FBI officers have arrested more alleged members of a racially motivated and violent extremist group that a former Manitoba reservist has been accused of recruiting for — and court documents tell a chilling tale that includes plans to murder a married couple and overthrow the U.S. government.
In separate sweeps Friday, American law enforcement arrested three men in Georgia and another in Wisconsin.
The arrests came just one day after three alleged members of The Base were arrested in Delaware and Maryland — including 27-year-old Patrik Mathews. The Manitoba man had been missing for nearly five months, ever since he was accused of recruiting for a global neo-Nazi group, while at the same time serving in Canada's army reserves.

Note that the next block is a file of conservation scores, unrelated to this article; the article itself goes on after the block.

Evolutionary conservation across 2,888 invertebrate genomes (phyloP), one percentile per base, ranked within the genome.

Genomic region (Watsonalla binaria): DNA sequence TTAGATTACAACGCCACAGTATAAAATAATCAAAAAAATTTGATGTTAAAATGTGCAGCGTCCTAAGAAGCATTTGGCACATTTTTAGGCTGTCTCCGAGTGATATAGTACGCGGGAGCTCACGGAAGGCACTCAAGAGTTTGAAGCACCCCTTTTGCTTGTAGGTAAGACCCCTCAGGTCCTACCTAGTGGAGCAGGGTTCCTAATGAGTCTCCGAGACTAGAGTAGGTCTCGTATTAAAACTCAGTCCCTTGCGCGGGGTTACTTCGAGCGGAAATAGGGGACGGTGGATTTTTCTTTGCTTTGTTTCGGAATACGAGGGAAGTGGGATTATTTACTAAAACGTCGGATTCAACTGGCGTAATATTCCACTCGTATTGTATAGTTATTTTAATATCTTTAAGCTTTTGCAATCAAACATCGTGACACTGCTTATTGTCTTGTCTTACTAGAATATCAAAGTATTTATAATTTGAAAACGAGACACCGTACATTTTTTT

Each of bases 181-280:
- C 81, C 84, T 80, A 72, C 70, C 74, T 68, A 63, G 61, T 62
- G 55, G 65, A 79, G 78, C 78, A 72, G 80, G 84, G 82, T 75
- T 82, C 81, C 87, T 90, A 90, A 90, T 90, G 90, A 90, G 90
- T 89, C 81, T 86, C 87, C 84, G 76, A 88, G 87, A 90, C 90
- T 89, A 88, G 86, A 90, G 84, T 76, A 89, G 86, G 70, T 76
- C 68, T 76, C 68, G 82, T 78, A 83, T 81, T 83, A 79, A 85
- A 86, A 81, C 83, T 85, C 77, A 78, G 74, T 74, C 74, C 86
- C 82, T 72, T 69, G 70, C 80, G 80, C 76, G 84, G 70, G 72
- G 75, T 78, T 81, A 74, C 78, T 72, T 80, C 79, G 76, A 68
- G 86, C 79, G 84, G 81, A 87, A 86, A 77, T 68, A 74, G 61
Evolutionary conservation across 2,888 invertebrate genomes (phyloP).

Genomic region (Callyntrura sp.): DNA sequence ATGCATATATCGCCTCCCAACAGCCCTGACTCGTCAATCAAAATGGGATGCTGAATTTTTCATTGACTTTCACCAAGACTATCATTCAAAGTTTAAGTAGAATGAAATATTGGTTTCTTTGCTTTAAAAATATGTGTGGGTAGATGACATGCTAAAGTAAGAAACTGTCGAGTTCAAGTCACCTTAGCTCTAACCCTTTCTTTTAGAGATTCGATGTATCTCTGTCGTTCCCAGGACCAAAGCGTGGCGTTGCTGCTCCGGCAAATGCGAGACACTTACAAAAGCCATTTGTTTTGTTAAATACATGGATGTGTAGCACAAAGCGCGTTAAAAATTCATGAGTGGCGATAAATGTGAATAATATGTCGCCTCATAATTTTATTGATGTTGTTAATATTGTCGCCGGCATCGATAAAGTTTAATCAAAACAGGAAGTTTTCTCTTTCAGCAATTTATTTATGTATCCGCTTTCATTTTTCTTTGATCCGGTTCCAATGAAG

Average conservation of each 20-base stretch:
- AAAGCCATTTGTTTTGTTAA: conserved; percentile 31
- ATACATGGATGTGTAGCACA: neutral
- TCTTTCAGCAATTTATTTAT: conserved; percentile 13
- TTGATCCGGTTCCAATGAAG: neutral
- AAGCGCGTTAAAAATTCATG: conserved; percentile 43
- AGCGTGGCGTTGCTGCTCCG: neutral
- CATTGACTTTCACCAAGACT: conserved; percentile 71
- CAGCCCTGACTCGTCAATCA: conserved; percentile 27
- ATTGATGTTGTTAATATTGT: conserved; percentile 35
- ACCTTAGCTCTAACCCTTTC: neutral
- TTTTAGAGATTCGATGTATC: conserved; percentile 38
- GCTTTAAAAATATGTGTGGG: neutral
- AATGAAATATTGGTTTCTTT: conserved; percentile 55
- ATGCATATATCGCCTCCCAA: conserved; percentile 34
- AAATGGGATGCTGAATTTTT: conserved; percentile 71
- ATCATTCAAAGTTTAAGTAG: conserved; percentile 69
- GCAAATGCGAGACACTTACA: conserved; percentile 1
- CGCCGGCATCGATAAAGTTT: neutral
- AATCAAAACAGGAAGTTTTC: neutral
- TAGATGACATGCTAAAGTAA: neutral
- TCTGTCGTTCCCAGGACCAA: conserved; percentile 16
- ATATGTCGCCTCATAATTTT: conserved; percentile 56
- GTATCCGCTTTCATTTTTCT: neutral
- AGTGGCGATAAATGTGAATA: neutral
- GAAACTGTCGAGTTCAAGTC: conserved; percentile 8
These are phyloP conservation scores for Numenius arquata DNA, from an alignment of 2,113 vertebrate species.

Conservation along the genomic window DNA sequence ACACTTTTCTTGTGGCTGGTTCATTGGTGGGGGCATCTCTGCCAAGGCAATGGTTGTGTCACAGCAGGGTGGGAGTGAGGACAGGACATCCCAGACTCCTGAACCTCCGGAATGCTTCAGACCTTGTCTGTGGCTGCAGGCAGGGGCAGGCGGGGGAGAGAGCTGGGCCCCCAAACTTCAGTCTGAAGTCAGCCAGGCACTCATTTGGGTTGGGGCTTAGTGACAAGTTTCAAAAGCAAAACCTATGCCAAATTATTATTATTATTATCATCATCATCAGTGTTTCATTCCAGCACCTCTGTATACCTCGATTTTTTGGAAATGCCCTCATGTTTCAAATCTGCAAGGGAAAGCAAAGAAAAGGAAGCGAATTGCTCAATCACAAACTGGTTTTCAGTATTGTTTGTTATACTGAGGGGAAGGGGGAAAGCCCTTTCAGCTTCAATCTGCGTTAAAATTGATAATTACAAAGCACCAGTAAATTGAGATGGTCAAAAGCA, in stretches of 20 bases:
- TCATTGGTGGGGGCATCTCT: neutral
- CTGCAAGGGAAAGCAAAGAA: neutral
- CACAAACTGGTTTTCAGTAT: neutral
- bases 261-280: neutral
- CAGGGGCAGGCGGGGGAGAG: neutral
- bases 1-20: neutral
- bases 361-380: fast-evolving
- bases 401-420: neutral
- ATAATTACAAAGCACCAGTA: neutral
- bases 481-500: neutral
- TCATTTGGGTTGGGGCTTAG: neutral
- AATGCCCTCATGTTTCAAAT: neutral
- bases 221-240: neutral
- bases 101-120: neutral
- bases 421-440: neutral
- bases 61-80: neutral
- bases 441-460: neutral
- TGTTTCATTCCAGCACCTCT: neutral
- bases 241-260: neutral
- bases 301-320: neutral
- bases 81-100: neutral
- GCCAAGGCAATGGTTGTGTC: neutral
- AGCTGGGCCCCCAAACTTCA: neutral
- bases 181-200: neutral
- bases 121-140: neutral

Mathews is believed to be connected to the group arrested in Georgia, based on an affidavit used to secure the arrest warrants, which was released by the Floyd County police.
It describes an unnamed member of The Base who "crossed into the United States illegally." That detail, along with others in the affidavit, match the description of Mathews from the FBI complaint against him filed in court.
Although the document suggests the group member believed to be Mathews stayed with a Georgia cell member for months, he is later reportedly characterized as "incompetent" and "stupid" and is seen as a liability to the local group. In fact, he eventually becomes a new potential murder target.
Local police and the FBI believe the headquarters for The Base's paramilitary training camp was a home and 105-acre tract of land in Silver Creek, Ga.
That's where Luke Austin Lane, 21, was arrested on Wednesday. Michael John Helterbrand, 25, and Jacob Kaderli, 19, were scooped up shortly after. They are charged with conspiracy to commit murder and participation in a criminal gang known as The Base.